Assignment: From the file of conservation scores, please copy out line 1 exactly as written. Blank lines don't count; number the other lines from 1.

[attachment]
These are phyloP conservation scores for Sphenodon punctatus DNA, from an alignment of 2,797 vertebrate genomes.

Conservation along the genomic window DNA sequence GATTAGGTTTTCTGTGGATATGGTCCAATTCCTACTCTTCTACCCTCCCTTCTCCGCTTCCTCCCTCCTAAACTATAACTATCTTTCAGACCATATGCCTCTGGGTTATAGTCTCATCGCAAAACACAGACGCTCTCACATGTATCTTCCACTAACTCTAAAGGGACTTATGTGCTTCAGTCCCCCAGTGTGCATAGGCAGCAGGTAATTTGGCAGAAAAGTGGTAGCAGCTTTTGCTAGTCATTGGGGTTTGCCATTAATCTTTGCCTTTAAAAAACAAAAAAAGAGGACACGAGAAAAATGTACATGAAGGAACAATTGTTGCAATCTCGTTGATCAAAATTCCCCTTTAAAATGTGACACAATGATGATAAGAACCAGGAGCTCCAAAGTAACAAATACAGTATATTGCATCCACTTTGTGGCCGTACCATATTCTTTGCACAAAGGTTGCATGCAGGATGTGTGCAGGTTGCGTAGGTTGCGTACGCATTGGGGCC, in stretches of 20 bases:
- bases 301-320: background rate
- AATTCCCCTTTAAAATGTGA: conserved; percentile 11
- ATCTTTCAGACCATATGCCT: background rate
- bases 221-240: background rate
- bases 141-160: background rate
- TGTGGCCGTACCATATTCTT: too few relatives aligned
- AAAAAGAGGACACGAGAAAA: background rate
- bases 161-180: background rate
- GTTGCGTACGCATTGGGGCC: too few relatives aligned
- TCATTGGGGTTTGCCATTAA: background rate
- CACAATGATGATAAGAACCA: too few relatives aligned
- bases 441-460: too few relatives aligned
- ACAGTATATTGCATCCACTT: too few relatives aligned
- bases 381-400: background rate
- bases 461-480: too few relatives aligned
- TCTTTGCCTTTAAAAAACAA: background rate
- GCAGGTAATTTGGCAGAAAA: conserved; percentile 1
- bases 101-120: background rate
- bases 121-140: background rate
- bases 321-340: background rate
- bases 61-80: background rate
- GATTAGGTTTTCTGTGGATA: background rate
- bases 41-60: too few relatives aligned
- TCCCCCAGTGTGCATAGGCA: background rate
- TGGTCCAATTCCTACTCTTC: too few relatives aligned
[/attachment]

These are phyloP conservation scores for Sphenodon punctatus DNA, from an alignment of 2,797 vertebrate genomes.